Categories
Uncategorized

Brute force attacks can make the log big – here’s why and how to stop it

In the support forum for Simple History some people have raised issues about the Simple History database tables are growing large. (For example this thread and this thread.

The reason for this is that Simple History is really good at logging things. So if your WordPress blog is getting a really big amount of brute force attacks, all those failed login attempts will be logged in Simple History. Nothing wrong with that, that’s the purpose of the plugin. But the number of rows can be huge – like over a million for some sites. And that can be an issue for some low cost hosts where you have a limited amount of storage/disk space.

Here’s what Simple History is doing to keep the database small – and a solution to keep the number of login attempts down to a minimum:

[comment]One solution is: don’t. Keep logging all those login attempts, but make occur much less often.[/comment]

Updated Simple History make the database grow slower

Since version 2.5 of Simple History the amount of data stored for each failed login attempt is less than in earlier versions. This includes shorter variable names, less data stored, and optimized log messages.

This change should make the database with logged events grow a bit slower.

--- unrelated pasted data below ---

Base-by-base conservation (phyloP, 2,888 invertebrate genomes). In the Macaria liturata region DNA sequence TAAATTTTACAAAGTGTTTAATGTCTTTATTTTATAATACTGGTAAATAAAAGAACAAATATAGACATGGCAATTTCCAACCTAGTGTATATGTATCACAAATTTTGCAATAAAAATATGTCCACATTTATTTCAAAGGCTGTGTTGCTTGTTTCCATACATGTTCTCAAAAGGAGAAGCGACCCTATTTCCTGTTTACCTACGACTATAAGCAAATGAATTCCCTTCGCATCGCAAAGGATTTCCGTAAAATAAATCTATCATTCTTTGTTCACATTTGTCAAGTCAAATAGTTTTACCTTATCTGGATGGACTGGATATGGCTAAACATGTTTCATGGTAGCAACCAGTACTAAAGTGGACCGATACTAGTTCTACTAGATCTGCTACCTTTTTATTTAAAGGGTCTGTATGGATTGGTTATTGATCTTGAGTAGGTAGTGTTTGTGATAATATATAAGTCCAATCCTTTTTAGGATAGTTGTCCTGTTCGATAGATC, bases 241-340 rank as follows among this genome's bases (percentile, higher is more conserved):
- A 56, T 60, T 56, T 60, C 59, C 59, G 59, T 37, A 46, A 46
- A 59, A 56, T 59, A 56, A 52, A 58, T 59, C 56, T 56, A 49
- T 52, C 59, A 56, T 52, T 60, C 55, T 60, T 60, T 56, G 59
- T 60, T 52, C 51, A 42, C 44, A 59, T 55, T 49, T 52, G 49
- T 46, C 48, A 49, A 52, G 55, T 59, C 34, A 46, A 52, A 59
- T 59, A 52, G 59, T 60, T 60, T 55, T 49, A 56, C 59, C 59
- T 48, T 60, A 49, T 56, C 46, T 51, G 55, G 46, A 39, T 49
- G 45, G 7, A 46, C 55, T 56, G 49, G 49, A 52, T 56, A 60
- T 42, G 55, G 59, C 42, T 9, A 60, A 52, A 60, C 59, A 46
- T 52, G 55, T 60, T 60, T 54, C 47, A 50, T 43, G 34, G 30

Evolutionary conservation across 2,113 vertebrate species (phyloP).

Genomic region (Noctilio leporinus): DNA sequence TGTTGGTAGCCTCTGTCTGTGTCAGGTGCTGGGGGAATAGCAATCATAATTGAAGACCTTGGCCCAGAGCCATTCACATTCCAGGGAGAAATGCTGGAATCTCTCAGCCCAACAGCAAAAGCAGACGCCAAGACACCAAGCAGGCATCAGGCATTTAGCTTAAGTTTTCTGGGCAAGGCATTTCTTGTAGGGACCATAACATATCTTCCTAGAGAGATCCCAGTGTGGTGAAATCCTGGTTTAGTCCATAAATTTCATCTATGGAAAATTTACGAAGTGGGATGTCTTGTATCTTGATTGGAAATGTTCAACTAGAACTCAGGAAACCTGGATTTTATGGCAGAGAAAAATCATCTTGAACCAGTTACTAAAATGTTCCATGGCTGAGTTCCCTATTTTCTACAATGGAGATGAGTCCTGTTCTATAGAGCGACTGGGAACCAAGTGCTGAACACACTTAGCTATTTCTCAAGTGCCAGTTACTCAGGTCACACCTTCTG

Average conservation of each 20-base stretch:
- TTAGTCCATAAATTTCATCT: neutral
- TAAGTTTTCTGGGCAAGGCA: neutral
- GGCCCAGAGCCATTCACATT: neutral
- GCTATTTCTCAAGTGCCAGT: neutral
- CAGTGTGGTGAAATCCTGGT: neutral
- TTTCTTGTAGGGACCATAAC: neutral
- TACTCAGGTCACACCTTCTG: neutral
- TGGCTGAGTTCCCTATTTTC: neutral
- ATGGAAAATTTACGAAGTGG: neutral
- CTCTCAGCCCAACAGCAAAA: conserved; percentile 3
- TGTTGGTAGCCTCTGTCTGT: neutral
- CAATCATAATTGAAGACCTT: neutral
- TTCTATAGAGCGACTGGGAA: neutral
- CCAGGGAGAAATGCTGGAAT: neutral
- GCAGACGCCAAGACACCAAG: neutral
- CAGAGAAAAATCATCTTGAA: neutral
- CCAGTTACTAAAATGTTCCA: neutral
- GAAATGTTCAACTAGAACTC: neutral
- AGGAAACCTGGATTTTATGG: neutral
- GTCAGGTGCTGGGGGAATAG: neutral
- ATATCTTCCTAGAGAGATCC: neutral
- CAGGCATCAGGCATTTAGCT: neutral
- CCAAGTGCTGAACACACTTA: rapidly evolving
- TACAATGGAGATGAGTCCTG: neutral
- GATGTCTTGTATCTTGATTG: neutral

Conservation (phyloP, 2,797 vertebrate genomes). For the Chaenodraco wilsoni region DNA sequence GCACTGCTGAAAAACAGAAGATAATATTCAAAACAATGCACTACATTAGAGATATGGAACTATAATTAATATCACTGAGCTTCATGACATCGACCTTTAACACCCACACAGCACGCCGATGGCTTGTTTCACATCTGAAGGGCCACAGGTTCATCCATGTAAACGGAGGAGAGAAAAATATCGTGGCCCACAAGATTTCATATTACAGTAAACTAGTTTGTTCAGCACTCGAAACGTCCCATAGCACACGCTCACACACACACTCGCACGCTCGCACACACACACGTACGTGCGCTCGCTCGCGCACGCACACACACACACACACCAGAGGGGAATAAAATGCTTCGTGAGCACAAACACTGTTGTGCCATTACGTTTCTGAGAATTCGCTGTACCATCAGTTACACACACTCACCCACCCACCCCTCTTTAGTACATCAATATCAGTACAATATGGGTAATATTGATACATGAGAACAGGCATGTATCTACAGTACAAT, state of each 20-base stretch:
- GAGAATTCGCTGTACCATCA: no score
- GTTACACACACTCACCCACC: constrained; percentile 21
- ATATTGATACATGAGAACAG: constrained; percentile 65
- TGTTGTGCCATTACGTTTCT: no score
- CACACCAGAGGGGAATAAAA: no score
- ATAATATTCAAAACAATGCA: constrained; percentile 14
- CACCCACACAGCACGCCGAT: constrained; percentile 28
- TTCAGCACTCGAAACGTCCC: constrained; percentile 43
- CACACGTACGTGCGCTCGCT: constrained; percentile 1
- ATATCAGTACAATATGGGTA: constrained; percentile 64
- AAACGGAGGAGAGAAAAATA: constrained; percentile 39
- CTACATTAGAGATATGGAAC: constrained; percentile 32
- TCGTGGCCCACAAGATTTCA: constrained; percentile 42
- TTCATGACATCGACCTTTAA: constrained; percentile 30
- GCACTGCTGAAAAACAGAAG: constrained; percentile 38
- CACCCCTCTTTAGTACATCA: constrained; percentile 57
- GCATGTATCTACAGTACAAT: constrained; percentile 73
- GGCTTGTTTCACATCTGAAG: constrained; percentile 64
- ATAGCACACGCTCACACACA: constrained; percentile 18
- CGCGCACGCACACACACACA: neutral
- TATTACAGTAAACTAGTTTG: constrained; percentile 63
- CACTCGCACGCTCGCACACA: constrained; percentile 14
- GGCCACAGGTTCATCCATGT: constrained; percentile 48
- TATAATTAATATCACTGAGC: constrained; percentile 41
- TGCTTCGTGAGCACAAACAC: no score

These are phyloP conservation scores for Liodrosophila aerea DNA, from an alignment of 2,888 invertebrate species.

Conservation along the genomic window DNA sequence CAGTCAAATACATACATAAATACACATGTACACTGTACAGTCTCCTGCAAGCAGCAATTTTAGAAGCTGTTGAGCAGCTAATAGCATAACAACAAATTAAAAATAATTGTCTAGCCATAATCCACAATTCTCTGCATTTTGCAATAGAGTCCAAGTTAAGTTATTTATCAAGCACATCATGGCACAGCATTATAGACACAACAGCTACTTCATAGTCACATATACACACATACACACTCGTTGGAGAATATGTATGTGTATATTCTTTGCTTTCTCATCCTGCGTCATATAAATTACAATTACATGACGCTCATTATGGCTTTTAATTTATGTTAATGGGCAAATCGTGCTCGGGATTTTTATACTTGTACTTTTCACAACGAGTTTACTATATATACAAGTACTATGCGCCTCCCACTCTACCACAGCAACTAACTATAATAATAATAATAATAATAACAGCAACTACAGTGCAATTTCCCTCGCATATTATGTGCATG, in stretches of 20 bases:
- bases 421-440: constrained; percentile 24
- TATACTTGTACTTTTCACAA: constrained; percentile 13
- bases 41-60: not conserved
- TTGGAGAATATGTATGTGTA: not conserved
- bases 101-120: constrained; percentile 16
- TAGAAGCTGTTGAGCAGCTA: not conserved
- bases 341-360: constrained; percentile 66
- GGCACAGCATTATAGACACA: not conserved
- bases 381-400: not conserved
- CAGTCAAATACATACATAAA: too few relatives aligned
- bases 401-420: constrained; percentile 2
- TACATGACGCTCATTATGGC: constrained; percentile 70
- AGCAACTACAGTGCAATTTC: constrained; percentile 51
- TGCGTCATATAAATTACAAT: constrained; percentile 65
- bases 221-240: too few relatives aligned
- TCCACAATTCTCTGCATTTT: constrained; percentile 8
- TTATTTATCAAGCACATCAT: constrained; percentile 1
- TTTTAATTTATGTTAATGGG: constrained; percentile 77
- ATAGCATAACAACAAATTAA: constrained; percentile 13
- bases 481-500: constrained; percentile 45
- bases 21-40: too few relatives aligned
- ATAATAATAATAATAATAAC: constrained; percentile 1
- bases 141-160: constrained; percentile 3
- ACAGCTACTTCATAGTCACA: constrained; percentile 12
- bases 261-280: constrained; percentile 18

Events are removed after 60 days

The database with all events that Simple History stores is not saved forever. Events that are older than 60 days are cleared out in regular intervals. So it can’t grow forever, and if you follow the instructions in the next section the log should slowly begin to decrease in size.

[comment]To keep your blog more secure and to stop brute force attacks you should install a security plugin that stops these attacks.[/comment]

How to stop all failed login attempts from being logged

The best way it not so stop them from being logged, the best way is to stop the attacks. Since brute force attacks against WordPress is a common thing, there are WordPress security plugins available to prevent these attacks.

I’ve tested Jetpack with successful results, but several other plugins exists too. Check out the blog post I wrote earlier about this: Stop login attempts from hackers with these 7 security plugins.

Millions of failed logins every day

You’re not the only one who’s getting attacked. Just this last Sunday (december 13) Sucuri reported 47.8 million failed logins on the sites that they monitor.

WordPress Brute Force Attacks